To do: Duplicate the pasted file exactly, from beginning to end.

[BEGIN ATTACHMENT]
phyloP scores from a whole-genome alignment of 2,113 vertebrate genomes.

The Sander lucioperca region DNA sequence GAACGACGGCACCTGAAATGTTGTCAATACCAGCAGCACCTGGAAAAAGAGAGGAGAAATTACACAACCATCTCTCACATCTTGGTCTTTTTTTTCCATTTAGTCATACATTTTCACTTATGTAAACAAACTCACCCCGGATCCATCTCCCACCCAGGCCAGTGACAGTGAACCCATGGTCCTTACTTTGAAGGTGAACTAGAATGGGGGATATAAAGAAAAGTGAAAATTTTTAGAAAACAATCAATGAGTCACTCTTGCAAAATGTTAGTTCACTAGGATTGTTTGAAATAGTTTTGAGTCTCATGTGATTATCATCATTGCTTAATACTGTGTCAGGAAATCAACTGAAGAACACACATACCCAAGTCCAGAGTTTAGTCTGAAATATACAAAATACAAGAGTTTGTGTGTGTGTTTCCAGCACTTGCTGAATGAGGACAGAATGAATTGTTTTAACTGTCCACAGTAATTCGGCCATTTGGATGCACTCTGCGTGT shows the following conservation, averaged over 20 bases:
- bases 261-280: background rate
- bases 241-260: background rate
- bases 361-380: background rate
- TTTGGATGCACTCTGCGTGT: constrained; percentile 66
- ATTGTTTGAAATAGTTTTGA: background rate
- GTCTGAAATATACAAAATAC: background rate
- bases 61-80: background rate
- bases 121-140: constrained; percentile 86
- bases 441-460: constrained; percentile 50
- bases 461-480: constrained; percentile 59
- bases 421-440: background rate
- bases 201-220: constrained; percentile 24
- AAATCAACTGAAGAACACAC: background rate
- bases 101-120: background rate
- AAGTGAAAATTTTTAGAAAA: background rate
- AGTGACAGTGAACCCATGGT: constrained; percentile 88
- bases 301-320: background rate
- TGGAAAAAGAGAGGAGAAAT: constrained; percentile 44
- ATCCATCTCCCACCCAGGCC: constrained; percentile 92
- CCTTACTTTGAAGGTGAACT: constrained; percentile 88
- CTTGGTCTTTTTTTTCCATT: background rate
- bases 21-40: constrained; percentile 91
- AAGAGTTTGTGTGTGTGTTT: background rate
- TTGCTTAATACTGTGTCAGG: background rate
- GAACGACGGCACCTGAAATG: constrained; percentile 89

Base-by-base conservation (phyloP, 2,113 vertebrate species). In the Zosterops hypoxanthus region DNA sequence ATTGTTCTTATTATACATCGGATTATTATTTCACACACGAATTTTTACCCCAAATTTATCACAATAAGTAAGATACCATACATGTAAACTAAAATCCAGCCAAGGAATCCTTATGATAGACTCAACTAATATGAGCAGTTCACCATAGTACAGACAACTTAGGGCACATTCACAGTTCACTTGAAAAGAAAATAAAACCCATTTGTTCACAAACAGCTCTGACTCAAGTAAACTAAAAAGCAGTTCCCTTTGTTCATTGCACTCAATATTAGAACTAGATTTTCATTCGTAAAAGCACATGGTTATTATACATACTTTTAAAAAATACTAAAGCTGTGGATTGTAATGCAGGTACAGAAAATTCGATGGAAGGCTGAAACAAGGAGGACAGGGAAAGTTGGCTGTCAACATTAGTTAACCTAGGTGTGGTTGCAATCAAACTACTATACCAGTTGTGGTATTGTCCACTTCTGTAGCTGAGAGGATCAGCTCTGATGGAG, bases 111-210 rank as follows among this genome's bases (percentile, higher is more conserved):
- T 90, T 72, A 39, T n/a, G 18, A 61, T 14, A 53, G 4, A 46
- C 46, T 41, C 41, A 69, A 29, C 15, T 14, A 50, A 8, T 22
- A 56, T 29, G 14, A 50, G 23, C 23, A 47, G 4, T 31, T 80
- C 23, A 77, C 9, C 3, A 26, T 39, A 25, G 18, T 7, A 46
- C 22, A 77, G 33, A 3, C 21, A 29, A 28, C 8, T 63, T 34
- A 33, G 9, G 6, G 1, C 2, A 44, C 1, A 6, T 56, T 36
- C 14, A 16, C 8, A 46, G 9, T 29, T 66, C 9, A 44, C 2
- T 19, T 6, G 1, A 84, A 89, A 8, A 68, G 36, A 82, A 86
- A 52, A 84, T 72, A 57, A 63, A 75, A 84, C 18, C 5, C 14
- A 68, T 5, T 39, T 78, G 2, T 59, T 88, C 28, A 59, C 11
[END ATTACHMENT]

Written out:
phyloP scores from a whole-genome alignment of 2,113 vertebrate genomes.

The Sander lucioperca region DNA sequence GAACGACGGCACCTGAAATGTTGTCAATACCAGCAGCACCTGGAAAAAGAGAGGAGAAATTACACAACCATCTCTCACATCTTGGTCTTTTTTTTCCATTTAGTCATACATTTTCACTTATGTAAACAAACTCACCCCGGATCCATCTCCCACCCAGGCCAGTGACAGTGAACCCATGGTCCTTACTTTGAAGGTGAACTAGAATGGGGGATATAAAGAAAAGTGAAAATTTTTAGAAAACAATCAATGAGTCACTCTTGCAAAATGTTAGTTCACTAGGATTGTTTGAAATAGTTTTGAGTCTCATGTGATTATCATCATTGCTTAATACTGTGTCAGGAAATCAACTGAAGAACACACATACCCAAGTCCAGAGTTTAGTCTGAAATATACAAAATACAAGAGTTTGTGTGTGTGTTTCCAGCACTTGCTGAATGAGGACAGAATGAATTGTTTTAACTGTCCACAGTAATTCGGCCATTTGGATGCACTCTGCGTGT shows the following conservation, averaged over 20 bases:
- bases 261-280: background rate
- bases 241-260: background rate
- bases 361-380: background rate
- TTTGGATGCACTCTGCGTGT: constrained; percentile 66
- ATTGTTTGAAATAGTTTTGA: background rate
- GTCTGAAATATACAAAATAC: background rate
- bases 61-80: background rate
- bases 121-140: constrained; percentile 86
- bases 441-460: constrained; percentile 50
- bases 461-480: constrained; percentile 59
- bases 421-440: background rate
- bases 201-220: constrained; percentile 24
- AAATCAACTGAAGAACACAC: background rate
- bases 101-120: background rate
- AAGTGAAAATTTTTAGAAAA: background rate
- AGTGACAGTGAACCCATGGT: constrained; percentile 88
- bases 301-320: background rate
- TGGAAAAAGAGAGGAGAAAT: constrained; percentile 44
- ATCCATCTCCCACCCAGGCC: constrained; percentile 92
- CCTTACTTTGAAGGTGAACT: constrained; percentile 88
- CTTGGTCTTTTTTTTCCATT: background rate
- bases 21-40: constrained; percentile 91
- AAGAGTTTGTGTGTGTGTTT: background rate
- TTGCTTAATACTGTGTCAGG: background rate
- GAACGACGGCACCTGAAATG: constrained; percentile 89

Base-by-base conservation (phyloP, 2,113 vertebrate species). In the Zosterops hypoxanthus region DNA sequence ATTGTTCTTATTATACATCGGATTATTATTTCACACACGAATTTTTACCCCAAATTTATCACAATAAGTAAGATACCATACATGTAAACTAAAATCCAGCCAAGGAATCCTTATGATAGACTCAACTAATATGAGCAGTTCACCATAGTACAGACAACTTAGGGCACATTCACAGTTCACTTGAAAAGAAAATAAAACCCATTTGTTCACAAACAGCTCTGACTCAAGTAAACTAAAAAGCAGTTCCCTTTGTTCATTGCACTCAATATTAGAACTAGATTTTCATTCGTAAAAGCACATGGTTATTATACATACTTTTAAAAAATACTAAAGCTGTGGATTGTAATGCAGGTACAGAAAATTCGATGGAAGGCTGAAACAAGGAGGACAGGGAAAGTTGGCTGTCAACATTAGTTAACCTAGGTGTGGTTGCAATCAAACTACTATACCAGTTGTGGTATTGTCCACTTCTGTAGCTGAGAGGATCAGCTCTGATGGAG, bases 111-210 rank as follows among this genome's bases (percentile, higher is more conserved):
- T 90, T 72, A 39, T n/a, G 18, A 61, T 14, A 53, G 4, A 46
- C 46, T 41, C 41, A 69, A 29, C 15, T 14, A 50, A 8, T 22
- A 56, T 29, G 14, A 50, G 23, C 23, A 47, G 4, T 31, T 80
- C 23, A 77, C 9, C 3, A 26, T 39, A 25, G 18, T 7, A 46
- C 22, A 77, G 33, A 3, C 21, A 29, A 28, C 8, T 63, T 34
- A 33, G 9, G 6, G 1, C 2, A 44, C 1, A 6, T 56, T 36
- C 14, A 16, C 8, A 46, G 9, T 29, T 66, C 9, A 44, C 2
- T 19, T 6, G 1, A 84, A 89, A 8, A 68, G 36, A 82, A 86
- A 52, A 84, T 72, A 57, A 63, A 75, A 84, C 18, C 5, C 14
- A 68, T 5, T 39, T 78, G 2, T 59, T 88, C 28, A 59, C 11